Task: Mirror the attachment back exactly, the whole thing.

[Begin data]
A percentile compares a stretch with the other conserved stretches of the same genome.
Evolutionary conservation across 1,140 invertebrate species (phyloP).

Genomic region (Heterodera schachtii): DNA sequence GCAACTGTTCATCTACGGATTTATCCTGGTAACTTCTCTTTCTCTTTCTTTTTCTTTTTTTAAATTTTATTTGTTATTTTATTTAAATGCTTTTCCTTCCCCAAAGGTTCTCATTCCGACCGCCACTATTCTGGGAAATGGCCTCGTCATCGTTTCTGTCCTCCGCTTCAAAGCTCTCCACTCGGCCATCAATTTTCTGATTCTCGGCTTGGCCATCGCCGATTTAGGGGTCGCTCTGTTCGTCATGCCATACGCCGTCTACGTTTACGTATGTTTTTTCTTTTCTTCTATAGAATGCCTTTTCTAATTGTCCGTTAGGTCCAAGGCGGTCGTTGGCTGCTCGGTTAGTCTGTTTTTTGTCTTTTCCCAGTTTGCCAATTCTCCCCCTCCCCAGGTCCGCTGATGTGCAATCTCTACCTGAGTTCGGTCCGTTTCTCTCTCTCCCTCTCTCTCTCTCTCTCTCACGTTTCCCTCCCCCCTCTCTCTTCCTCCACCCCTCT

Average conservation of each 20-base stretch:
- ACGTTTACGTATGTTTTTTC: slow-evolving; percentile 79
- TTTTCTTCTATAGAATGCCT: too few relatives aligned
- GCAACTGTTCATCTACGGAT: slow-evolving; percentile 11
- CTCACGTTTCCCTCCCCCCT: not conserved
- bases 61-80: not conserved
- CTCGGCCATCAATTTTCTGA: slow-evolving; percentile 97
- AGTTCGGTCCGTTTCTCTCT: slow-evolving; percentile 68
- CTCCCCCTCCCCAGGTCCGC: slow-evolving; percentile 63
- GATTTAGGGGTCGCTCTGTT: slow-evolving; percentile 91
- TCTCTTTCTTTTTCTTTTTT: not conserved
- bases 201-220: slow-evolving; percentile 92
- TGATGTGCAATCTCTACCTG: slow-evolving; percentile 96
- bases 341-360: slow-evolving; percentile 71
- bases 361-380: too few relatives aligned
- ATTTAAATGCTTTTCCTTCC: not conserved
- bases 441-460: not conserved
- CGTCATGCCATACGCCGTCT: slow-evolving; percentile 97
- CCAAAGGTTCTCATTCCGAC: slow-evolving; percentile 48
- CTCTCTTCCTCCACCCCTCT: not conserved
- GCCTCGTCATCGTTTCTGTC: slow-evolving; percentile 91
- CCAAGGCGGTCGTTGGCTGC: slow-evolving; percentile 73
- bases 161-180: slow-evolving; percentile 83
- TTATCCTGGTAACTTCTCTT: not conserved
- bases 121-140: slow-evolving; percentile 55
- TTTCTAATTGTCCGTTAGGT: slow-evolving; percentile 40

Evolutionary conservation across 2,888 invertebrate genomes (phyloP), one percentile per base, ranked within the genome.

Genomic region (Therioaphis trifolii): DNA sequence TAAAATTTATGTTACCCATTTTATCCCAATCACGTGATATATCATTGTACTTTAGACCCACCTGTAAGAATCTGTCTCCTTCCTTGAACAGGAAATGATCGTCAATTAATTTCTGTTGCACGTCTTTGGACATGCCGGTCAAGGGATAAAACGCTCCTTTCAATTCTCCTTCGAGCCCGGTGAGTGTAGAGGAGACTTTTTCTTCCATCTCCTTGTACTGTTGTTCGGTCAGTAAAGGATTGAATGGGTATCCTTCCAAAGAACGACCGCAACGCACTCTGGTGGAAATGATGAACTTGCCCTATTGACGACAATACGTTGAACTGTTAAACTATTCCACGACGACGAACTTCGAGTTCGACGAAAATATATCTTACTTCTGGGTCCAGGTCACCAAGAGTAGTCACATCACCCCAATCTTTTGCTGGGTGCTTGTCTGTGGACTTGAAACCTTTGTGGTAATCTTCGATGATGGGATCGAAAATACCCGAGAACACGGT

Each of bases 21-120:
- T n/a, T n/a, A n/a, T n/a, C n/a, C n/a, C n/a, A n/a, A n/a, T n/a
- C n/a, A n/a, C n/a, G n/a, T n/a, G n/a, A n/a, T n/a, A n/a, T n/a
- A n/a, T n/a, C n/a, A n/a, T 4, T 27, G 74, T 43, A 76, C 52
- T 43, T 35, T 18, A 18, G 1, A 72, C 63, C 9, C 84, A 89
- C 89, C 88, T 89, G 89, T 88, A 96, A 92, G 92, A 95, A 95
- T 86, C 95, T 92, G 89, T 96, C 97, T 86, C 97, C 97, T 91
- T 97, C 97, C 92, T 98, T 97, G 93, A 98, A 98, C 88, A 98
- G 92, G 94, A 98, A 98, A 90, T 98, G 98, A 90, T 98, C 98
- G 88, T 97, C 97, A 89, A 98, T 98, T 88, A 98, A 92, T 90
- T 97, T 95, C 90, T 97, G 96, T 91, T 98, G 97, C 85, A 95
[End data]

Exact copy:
A percentile compares a stretch with the other conserved stretches of the same genome.
Evolutionary conservation across 1,140 invertebrate species (phyloP).

Genomic region (Heterodera schachtii): DNA sequence GCAACTGTTCATCTACGGATTTATCCTGGTAACTTCTCTTTCTCTTTCTTTTTCTTTTTTTAAATTTTATTTGTTATTTTATTTAAATGCTTTTCCTTCCCCAAAGGTTCTCATTCCGACCGCCACTATTCTGGGAAATGGCCTCGTCATCGTTTCTGTCCTCCGCTTCAAAGCTCTCCACTCGGCCATCAATTTTCTGATTCTCGGCTTGGCCATCGCCGATTTAGGGGTCGCTCTGTTCGTCATGCCATACGCCGTCTACGTTTACGTATGTTTTTTCTTTTCTTCTATAGAATGCCTTTTCTAATTGTCCGTTAGGTCCAAGGCGGTCGTTGGCTGCTCGGTTAGTCTGTTTTTTGTCTTTTCCCAGTTTGCCAATTCTCCCCCTCCCCAGGTCCGCTGATGTGCAATCTCTACCTGAGTTCGGTCCGTTTCTCTCTCTCCCTCTCTCTCTCTCTCTCTCACGTTTCCCTCCCCCCTCTCTCTTCCTCCACCCCTCT

Average conservation of each 20-base stretch:
- ACGTTTACGTATGTTTTTTC: slow-evolving; percentile 79
- TTTTCTTCTATAGAATGCCT: too few relatives aligned
- GCAACTGTTCATCTACGGAT: slow-evolving; percentile 11
- CTCACGTTTCCCTCCCCCCT: not conserved
- bases 61-80: not conserved
- CTCGGCCATCAATTTTCTGA: slow-evolving; percentile 97
- AGTTCGGTCCGTTTCTCTCT: slow-evolving; percentile 68
- CTCCCCCTCCCCAGGTCCGC: slow-evolving; percentile 63
- GATTTAGGGGTCGCTCTGTT: slow-evolving; percentile 91
- TCTCTTTCTTTTTCTTTTTT: not conserved
- bases 201-220: slow-evolving; percentile 92
- TGATGTGCAATCTCTACCTG: slow-evolving; percentile 96
- bases 341-360: slow-evolving; percentile 71
- bases 361-380: too few relatives aligned
- ATTTAAATGCTTTTCCTTCC: not conserved
- bases 441-460: not conserved
- CGTCATGCCATACGCCGTCT: slow-evolving; percentile 97
- CCAAAGGTTCTCATTCCGAC: slow-evolving; percentile 48
- CTCTCTTCCTCCACCCCTCT: not conserved
- GCCTCGTCATCGTTTCTGTC: slow-evolving; percentile 91
- CCAAGGCGGTCGTTGGCTGC: slow-evolving; percentile 73
- bases 161-180: slow-evolving; percentile 83
- TTATCCTGGTAACTTCTCTT: not conserved
- bases 121-140: slow-evolving; percentile 55
- TTTCTAATTGTCCGTTAGGT: slow-evolving; percentile 40

Evolutionary conservation across 2,888 invertebrate genomes (phyloP), one percentile per base, ranked within the genome.

Genomic region (Therioaphis trifolii): DNA sequence TAAAATTTATGTTACCCATTTTATCCCAATCACGTGATATATCATTGTACTTTAGACCCACCTGTAAGAATCTGTCTCCTTCCTTGAACAGGAAATGATCGTCAATTAATTTCTGTTGCACGTCTTTGGACATGCCGGTCAAGGGATAAAACGCTCCTTTCAATTCTCCTTCGAGCCCGGTGAGTGTAGAGGAGACTTTTTCTTCCATCTCCTTGTACTGTTGTTCGGTCAGTAAAGGATTGAATGGGTATCCTTCCAAAGAACGACCGCAACGCACTCTGGTGGAAATGATGAACTTGCCCTATTGACGACAATACGTTGAACTGTTAAACTATTCCACGACGACGAACTTCGAGTTCGACGAAAATATATCTTACTTCTGGGTCCAGGTCACCAAGAGTAGTCACATCACCCCAATCTTTTGCTGGGTGCTTGTCTGTGGACTTGAAACCTTTGTGGTAATCTTCGATGATGGGATCGAAAATACCCGAGAACACGGT

Each of bases 21-120:
- T n/a, T n/a, A n/a, T n/a, C n/a, C n/a, C n/a, A n/a, A n/a, T n/a
- C n/a, A n/a, C n/a, G n/a, T n/a, G n/a, A n/a, T n/a, A n/a, T n/a
- A n/a, T n/a, C n/a, A n/a, T 4, T 27, G 74, T 43, A 76, C 52
- T 43, T 35, T 18, A 18, G 1, A 72, C 63, C 9, C 84, A 89
- C 89, C 88, T 89, G 89, T 88, A 96, A 92, G 92, A 95, A 95
- T 86, C 95, T 92, G 89, T 96, C 97, T 86, C 97, C 97, T 91
- T 97, C 97, C 92, T 98, T 97, G 93, A 98, A 98, C 88, A 98
- G 92, G 94, A 98, A 98, A 90, T 98, G 98, A 90, T 98, C 98
- G 88, T 97, C 97, A 89, A 98, T 98, T 88, A 98, A 92, T 90
- T 97, T 95, C 90, T 97, G 96, T 91, T 98, G 97, C 85, A 95